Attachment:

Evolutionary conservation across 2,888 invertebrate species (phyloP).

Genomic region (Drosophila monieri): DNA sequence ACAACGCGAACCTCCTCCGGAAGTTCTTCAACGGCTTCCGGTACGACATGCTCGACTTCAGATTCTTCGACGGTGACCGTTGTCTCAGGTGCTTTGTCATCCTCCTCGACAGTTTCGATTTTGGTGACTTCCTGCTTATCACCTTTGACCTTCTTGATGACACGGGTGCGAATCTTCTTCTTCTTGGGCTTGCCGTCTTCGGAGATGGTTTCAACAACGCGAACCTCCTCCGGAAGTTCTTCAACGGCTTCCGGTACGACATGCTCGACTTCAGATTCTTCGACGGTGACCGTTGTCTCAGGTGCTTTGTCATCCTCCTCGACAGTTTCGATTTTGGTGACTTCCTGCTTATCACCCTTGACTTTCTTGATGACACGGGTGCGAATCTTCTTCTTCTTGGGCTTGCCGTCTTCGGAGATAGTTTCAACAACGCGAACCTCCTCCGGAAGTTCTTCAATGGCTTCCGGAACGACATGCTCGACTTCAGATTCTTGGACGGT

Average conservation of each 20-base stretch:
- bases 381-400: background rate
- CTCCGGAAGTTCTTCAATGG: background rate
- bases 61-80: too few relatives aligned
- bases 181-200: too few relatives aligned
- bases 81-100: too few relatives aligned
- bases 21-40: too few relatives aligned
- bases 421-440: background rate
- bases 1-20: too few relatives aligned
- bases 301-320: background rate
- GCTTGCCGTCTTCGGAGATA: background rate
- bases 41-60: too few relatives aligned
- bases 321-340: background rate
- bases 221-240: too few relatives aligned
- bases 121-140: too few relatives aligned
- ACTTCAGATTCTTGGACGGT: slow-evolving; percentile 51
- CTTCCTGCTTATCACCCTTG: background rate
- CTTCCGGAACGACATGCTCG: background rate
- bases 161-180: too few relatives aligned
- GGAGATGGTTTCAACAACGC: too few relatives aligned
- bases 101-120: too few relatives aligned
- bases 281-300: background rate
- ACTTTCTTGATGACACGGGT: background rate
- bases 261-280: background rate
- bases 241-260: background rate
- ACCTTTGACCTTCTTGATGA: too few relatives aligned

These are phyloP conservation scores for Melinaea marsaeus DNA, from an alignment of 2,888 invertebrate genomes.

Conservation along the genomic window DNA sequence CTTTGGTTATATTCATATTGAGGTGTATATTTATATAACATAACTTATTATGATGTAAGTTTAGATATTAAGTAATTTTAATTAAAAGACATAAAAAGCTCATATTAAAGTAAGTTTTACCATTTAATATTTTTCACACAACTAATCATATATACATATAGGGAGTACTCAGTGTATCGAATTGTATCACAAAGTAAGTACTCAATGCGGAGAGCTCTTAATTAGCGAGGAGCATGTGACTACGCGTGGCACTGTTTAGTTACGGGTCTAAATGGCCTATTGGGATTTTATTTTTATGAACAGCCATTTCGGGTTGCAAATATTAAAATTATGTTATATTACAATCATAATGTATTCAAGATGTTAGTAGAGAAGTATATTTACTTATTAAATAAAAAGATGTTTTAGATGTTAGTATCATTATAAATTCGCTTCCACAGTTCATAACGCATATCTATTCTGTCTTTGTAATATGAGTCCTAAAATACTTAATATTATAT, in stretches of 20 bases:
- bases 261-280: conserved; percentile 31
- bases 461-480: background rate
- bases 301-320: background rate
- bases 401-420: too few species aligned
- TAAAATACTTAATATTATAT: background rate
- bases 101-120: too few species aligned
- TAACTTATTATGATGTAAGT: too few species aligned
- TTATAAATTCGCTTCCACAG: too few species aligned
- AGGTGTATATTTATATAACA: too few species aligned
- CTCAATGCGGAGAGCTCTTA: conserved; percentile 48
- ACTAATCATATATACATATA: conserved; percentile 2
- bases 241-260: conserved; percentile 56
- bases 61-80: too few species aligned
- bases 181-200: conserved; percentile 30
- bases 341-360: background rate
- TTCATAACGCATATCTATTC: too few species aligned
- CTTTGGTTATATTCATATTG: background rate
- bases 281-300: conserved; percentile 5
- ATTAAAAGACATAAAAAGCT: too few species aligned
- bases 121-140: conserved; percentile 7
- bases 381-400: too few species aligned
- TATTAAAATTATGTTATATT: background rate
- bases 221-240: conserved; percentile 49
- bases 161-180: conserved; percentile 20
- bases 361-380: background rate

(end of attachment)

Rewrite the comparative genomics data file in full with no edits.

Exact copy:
Evolutionary conservation across 2,888 invertebrate species (phyloP).

Genomic region (Drosophila monieri): DNA sequence ACAACGCGAACCTCCTCCGGAAGTTCTTCAACGGCTTCCGGTACGACATGCTCGACTTCAGATTCTTCGACGGTGACCGTTGTCTCAGGTGCTTTGTCATCCTCCTCGACAGTTTCGATTTTGGTGACTTCCTGCTTATCACCTTTGACCTTCTTGATGACACGGGTGCGAATCTTCTTCTTCTTGGGCTTGCCGTCTTCGGAGATGGTTTCAACAACGCGAACCTCCTCCGGAAGTTCTTCAACGGCTTCCGGTACGACATGCTCGACTTCAGATTCTTCGACGGTGACCGTTGTCTCAGGTGCTTTGTCATCCTCCTCGACAGTTTCGATTTTGGTGACTTCCTGCTTATCACCCTTGACTTTCTTGATGACACGGGTGCGAATCTTCTTCTTCTTGGGCTTGCCGTCTTCGGAGATAGTTTCAACAACGCGAACCTCCTCCGGAAGTTCTTCAATGGCTTCCGGAACGACATGCTCGACTTCAGATTCTTGGACGGT

Average conservation of each 20-base stretch:
- bases 381-400: background rate
- CTCCGGAAGTTCTTCAATGG: background rate
- bases 61-80: too few relatives aligned
- bases 181-200: too few relatives aligned
- bases 81-100: too few relatives aligned
- bases 21-40: too few relatives aligned
- bases 421-440: background rate
- bases 1-20: too few relatives aligned
- bases 301-320: background rate
- GCTTGCCGTCTTCGGAGATA: background rate
- bases 41-60: too few relatives aligned
- bases 321-340: background rate
- bases 221-240: too few relatives aligned
- bases 121-140: too few relatives aligned
- ACTTCAGATTCTTGGACGGT: slow-evolving; percentile 51
- CTTCCTGCTTATCACCCTTG: background rate
- CTTCCGGAACGACATGCTCG: background rate
- bases 161-180: too few relatives aligned
- GGAGATGGTTTCAACAACGC: too few relatives aligned
- bases 101-120: too few relatives aligned
- bases 281-300: background rate
- ACTTTCTTGATGACACGGGT: background rate
- bases 261-280: background rate
- bases 241-260: background rate
- ACCTTTGACCTTCTTGATGA: too few relatives aligned

These are phyloP conservation scores for Melinaea marsaeus DNA, from an alignment of 2,888 invertebrate genomes.

Conservation along the genomic window DNA sequence CTTTGGTTATATTCATATTGAGGTGTATATTTATATAACATAACTTATTATGATGTAAGTTTAGATATTAAGTAATTTTAATTAAAAGACATAAAAAGCTCATATTAAAGTAAGTTTTACCATTTAATATTTTTCACACAACTAATCATATATACATATAGGGAGTACTCAGTGTATCGAATTGTATCACAAAGTAAGTACTCAATGCGGAGAGCTCTTAATTAGCGAGGAGCATGTGACTACGCGTGGCACTGTTTAGTTACGGGTCTAAATGGCCTATTGGGATTTTATTTTTATGAACAGCCATTTCGGGTTGCAAATATTAAAATTATGTTATATTACAATCATAATGTATTCAAGATGTTAGTAGAGAAGTATATTTACTTATTAAATAAAAAGATGTTTTAGATGTTAGTATCATTATAAATTCGCTTCCACAGTTCATAACGCATATCTATTCTGTCTTTGTAATATGAGTCCTAAAATACTTAATATTATAT, in stretches of 20 bases:
- bases 261-280: conserved; percentile 31
- bases 461-480: background rate
- bases 301-320: background rate
- bases 401-420: too few species aligned
- TAAAATACTTAATATTATAT: background rate
- bases 101-120: too few species aligned
- TAACTTATTATGATGTAAGT: too few species aligned
- TTATAAATTCGCTTCCACAG: too few species aligned
- AGGTGTATATTTATATAACA: too few species aligned
- CTCAATGCGGAGAGCTCTTA: conserved; percentile 48
- ACTAATCATATATACATATA: conserved; percentile 2
- bases 241-260: conserved; percentile 56
- bases 61-80: too few species aligned
- bases 181-200: conserved; percentile 30
- bases 341-360: background rate
- TTCATAACGCATATCTATTC: too few species aligned
- CTTTGGTTATATTCATATTG: background rate
- bases 281-300: conserved; percentile 5
- ATTAAAAGACATAAAAAGCT: too few species aligned
- bases 121-140: conserved; percentile 7
- bases 381-400: too few species aligned
- TATTAAAATTATGTTATATT: background rate
- bases 221-240: conserved; percentile 49
- bases 161-180: conserved; percentile 20
- bases 361-380: background rate